Wednesday, April 7, 2010
I grew up knowing where my food came from. My dad grew most of our food, and our neighbors grew the rest. Few things were bought in a store, or imported from other parts of the country. In my life time, I've seen many changes in the way we acquire food for our daily sustenance and the way we eat, all of which worry me and my neighbors.
Many small farmers have been replaced by mega-industrial complexes, on a basis beyond our imagination. Most of our food comes from places we have never visited, handled in ways we do not understand. Only when a big medical scare erupts somewhere, we then question our relationship to our food; we demand regulations after many people die from e-coli or other food born pathogens.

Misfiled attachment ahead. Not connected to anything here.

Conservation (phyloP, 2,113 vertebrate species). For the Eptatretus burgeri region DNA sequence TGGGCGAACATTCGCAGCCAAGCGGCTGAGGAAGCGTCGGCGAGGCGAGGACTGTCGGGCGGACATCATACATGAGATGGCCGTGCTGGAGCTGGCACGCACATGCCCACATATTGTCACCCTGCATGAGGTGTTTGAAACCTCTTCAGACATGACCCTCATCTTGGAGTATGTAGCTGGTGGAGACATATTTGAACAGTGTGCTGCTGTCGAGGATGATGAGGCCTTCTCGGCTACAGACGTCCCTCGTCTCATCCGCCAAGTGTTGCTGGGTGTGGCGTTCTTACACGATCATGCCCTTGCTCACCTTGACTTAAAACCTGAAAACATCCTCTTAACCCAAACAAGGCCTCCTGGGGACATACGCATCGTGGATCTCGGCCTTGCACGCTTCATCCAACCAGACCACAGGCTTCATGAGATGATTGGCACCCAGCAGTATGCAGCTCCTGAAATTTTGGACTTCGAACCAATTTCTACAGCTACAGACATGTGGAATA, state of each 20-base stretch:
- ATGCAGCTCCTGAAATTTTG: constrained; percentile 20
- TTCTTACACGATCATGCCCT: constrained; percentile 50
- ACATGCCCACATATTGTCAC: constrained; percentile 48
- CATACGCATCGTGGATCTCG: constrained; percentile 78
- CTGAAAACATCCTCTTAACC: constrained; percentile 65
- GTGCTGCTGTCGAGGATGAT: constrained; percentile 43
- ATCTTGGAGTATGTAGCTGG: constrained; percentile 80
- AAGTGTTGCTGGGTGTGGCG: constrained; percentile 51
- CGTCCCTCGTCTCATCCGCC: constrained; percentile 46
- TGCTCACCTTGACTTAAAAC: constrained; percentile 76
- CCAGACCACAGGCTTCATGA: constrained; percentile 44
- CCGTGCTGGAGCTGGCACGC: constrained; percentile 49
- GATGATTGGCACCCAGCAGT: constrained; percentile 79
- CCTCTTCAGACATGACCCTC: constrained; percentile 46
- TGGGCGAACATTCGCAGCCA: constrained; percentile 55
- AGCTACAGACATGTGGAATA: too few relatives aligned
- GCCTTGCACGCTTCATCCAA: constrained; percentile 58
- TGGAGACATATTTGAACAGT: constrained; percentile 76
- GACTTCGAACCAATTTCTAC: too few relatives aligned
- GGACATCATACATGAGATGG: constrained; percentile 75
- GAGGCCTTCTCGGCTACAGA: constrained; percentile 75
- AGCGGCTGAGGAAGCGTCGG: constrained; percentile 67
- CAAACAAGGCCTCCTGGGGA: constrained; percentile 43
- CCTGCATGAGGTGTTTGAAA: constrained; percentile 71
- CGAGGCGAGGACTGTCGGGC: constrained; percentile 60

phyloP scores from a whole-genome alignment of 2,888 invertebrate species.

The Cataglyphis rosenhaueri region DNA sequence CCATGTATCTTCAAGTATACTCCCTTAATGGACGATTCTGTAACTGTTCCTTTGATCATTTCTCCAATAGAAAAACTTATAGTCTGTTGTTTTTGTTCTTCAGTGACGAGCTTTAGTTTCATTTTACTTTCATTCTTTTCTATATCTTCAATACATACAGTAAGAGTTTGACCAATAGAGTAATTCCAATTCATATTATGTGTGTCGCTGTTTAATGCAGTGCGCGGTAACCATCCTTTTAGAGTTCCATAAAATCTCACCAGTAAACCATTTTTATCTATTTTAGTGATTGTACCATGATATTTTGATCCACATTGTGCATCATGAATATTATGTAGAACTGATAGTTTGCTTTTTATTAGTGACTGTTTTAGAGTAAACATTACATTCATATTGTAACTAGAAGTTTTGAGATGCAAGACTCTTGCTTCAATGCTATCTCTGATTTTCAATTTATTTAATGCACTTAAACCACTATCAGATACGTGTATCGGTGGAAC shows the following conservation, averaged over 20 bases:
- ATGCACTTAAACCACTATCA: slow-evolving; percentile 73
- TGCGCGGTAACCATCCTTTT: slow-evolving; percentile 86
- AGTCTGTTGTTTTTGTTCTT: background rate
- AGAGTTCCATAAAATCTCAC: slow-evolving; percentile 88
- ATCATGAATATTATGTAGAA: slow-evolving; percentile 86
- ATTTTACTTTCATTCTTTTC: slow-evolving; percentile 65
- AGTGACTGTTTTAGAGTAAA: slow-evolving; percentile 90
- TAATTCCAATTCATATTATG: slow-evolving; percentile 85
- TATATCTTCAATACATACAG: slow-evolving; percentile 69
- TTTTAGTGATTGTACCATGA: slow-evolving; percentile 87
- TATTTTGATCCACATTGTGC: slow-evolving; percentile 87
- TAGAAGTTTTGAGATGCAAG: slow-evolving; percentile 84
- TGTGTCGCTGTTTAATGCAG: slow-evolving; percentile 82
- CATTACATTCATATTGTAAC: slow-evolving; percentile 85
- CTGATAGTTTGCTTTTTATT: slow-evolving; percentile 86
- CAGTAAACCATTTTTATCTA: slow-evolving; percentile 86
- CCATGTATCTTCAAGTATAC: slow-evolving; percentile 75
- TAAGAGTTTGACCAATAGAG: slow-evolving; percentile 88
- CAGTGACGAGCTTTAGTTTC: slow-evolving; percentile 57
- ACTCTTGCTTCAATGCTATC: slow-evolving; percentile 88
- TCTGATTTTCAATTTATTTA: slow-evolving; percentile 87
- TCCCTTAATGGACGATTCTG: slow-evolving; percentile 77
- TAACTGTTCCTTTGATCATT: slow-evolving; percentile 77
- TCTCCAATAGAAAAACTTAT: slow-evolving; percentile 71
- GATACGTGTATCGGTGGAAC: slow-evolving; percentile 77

Ann Vileisis has written a seminal historal account of how we have lost our relationship to our food with Kitchen Literacy. In this book, she traces the history of how food production and food consumption has changed. This is not just another set of historical facts packed with footnotes and references.
"Kitchen Literacy goes to the heart of our disconnection from one of the most vital intimate aspects of our lives-how we feed ourselves and our families." Michael Ableman, farmer and author of Fields of Plenty.
Published by Island Press and available at your local book store or library, Kitchen Literacy
is a must read!